Unique American accents
Accents can give an entertaining twist to some words. As per Petra Fox, there’s a specific word that sounds adorable when Americans say it. Would you be able to figure out which word it is? It’s the word duty!
Americans most certainly pronounce it like “doodie.” It never goes downhill and makes us chuckle without fail. Whenever you’re around an American and need a decent snicker, inquire as to whether they play the game Call of Duty and see what they say.
Oprah is a household name in America
Do you want to know how to make any American freak out? Try telling them that you don’t have the foggiest idea who Oprah Winfrey is! Dubbed the “Queen of All Media,” Oprah is famed for her humanitarian work and talk shows.
She even has her own network! We hope this information serves as a lesson to all you non-Americans. Unless, for some reason, you want to have an American to flip out on you, think about watching two or three episodes of Oprah.
Only one birthday cake flavor
Did you know that a birthday cake is both an item and a cake flavor in America? We’re as baffled as you are, but birthday cake truly is considered to be its own flavor in the US. How could this be when birthday cakes all come in their own different flavors? We’re officially confused!
We cannot wrap our heads around the fact that Americans don’t realize that there are various flavors of birthday cake. Perhaps they only have a single birthday cake flavor that tastes the same.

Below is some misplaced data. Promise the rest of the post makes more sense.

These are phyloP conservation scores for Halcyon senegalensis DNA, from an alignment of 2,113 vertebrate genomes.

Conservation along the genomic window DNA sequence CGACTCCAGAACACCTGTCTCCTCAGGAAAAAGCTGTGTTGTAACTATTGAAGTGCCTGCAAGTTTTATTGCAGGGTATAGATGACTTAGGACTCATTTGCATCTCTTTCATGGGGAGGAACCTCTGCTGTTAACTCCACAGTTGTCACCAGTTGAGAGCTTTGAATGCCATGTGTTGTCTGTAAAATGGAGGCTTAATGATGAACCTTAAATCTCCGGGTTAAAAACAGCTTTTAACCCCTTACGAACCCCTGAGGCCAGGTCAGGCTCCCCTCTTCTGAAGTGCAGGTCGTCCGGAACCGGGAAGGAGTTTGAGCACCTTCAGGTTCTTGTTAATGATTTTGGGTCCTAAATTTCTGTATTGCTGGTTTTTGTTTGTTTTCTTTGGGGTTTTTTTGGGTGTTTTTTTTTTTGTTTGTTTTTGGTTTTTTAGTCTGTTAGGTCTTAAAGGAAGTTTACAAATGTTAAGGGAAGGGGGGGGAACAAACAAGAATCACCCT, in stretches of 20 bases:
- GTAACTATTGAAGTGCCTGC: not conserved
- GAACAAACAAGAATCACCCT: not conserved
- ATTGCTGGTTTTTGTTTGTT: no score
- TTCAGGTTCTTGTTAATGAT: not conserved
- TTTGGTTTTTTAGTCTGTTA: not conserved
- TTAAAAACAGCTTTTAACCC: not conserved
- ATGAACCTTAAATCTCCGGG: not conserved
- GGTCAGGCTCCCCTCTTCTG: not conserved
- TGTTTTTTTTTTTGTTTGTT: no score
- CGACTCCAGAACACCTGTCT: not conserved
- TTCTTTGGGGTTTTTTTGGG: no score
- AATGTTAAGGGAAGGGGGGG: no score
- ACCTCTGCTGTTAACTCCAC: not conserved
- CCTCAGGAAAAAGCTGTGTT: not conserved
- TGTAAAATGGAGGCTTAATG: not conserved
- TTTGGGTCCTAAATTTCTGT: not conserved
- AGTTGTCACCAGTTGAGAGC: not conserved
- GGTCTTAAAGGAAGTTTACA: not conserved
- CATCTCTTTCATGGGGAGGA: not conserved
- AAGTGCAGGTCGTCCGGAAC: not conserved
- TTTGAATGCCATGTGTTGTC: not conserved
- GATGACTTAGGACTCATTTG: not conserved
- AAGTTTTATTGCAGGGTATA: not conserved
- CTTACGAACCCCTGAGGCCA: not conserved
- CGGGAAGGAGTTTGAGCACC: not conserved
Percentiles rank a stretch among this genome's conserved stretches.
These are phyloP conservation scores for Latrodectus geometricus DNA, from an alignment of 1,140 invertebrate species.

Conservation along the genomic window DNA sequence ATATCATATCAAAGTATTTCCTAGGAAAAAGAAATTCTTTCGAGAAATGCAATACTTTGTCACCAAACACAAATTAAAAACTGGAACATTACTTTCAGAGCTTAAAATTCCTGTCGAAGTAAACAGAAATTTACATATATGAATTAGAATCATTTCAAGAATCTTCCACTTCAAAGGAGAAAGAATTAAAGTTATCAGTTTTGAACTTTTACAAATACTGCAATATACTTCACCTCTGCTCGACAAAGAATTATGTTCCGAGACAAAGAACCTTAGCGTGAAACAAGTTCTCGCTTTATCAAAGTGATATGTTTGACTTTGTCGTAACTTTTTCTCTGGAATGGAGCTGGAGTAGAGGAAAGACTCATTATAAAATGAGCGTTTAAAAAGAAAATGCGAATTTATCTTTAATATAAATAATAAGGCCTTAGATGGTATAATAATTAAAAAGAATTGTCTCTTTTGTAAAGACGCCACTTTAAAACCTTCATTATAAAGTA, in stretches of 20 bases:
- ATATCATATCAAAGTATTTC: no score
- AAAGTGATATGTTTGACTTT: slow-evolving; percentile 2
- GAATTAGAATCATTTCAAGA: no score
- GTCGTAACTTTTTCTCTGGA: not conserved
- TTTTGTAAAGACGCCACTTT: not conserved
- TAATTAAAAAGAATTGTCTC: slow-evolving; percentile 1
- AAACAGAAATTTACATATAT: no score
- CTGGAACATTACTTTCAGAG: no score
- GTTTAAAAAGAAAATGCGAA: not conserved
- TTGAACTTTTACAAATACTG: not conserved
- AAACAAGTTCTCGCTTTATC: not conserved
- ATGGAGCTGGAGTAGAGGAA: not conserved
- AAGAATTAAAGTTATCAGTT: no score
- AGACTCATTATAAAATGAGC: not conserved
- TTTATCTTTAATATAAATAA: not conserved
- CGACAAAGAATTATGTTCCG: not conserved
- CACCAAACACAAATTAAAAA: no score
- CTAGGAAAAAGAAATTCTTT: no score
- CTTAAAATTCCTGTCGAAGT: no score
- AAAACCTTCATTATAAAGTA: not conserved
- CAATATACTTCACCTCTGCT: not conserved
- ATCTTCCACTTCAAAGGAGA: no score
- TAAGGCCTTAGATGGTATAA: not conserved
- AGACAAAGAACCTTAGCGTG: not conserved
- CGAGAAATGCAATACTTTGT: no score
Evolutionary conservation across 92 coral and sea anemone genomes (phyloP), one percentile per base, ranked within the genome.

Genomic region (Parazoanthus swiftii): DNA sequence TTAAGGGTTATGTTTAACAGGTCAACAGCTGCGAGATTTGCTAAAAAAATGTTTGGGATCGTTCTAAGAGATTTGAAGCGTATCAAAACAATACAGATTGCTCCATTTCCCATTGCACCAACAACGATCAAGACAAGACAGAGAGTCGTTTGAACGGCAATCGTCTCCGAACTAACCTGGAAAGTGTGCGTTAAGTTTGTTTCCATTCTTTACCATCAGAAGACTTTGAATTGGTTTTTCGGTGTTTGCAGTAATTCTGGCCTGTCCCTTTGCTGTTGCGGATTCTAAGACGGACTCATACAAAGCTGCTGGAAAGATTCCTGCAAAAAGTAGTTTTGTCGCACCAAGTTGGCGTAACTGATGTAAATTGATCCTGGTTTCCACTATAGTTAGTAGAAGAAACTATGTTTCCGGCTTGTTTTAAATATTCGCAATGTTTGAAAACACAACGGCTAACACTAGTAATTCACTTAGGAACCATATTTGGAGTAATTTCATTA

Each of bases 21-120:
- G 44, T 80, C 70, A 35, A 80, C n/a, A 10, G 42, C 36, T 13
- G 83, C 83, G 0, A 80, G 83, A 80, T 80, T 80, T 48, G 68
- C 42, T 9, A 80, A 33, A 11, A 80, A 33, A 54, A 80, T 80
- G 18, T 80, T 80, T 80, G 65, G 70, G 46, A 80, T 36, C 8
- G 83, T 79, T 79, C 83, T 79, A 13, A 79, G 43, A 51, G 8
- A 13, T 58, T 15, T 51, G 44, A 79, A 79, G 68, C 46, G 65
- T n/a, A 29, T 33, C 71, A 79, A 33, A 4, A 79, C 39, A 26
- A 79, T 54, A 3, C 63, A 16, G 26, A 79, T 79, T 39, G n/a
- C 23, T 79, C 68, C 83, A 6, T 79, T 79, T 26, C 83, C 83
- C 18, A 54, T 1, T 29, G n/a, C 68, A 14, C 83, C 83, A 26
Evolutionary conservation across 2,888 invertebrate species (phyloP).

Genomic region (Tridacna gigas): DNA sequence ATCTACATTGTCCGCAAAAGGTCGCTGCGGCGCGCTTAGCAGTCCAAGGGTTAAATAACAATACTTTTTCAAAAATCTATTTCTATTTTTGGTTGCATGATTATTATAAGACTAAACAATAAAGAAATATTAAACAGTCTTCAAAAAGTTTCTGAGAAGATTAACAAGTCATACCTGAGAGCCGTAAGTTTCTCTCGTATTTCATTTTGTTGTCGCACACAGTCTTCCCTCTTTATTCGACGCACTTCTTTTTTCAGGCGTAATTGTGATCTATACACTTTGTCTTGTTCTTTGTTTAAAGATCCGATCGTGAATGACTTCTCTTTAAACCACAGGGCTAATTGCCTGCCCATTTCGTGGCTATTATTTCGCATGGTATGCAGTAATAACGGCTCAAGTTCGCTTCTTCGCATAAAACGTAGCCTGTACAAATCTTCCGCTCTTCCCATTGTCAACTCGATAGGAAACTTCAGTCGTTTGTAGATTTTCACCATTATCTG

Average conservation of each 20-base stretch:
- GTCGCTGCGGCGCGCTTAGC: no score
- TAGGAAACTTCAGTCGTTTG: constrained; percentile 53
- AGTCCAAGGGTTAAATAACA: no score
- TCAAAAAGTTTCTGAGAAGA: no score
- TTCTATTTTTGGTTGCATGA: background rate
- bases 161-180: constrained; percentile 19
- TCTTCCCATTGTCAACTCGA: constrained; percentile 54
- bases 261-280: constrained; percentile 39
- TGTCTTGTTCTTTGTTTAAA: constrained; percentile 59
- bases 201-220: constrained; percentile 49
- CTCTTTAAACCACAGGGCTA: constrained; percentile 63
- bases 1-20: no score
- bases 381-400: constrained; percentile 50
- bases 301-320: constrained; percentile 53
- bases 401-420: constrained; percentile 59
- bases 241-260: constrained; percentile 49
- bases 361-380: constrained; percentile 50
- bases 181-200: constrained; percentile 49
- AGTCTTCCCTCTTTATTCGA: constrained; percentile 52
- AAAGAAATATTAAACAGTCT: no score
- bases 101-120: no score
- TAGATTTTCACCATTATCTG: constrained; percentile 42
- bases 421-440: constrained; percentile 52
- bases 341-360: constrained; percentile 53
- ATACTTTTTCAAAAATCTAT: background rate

No line cutters, please
One thing that invariably angers Americans is a line cutter. Note that some Americans will get quite aggressive if you even look like you’re going to cut ahead of them. Some societies barely even acknowledge queues, but America is all about them.
Americans appreciate order and respect, which is why they like some decorum in their queues. Try cutting in front of an American in line, and you may wind up having to fend off a verbal attack. Don’t say we didn’t warn you!
How to finish a sentence
Exclamation marks and periods are essential when you’re writing. But did you know that Americans also like to apply this practice when they’re talking? That may sound funny, but Americans often say “period” to indicate the finality of a statement.
Is it common in America for people not to understand that you’ve finished your sentence? No matter the reason, non-Americans think this habit is silly. Don’t be surprised if the next trend is to shout “exclamation mark” at the end of a sentence!
Cussing is not allowed
Americans love to use the word “cussing” instead of “swearing.” This one isn’t as entertaining, but it sure is charming! Here is our hypothesis: somebody couldn’t completely articulate the word “swearing,” and cussing was the accidental outcome.
We think this is a valid explanation for the development of this adorable American word. Imagine a teacher reminding a bunch of children to stop cussing. At least it sounds cute and hilarious. The word “swearing” is rather bland by comparison. What do you think?
The weather is a favorite topic in the US
Americans generally talk about the weather as a way to enjoy casual conversation. We don’t know why – the weather has got to be one of the blandest topics to talk about (unless there’s a tornado involved). Perhaps it assists them with loosening things up?
If you’re a non-American, you may wish to use this icebreaker at some point during your trip to the US and watch how people respond. Though it may not be a thought-provoking topic, many Americans will light up as they discuss the ins and outs of the weather with you.
Wolla as voila
Many Americans assume that “wolla” is a real word because they use it constantly. It does have a nice ring to it. Here’s our simple explanation that will make this word significantly more entertaining.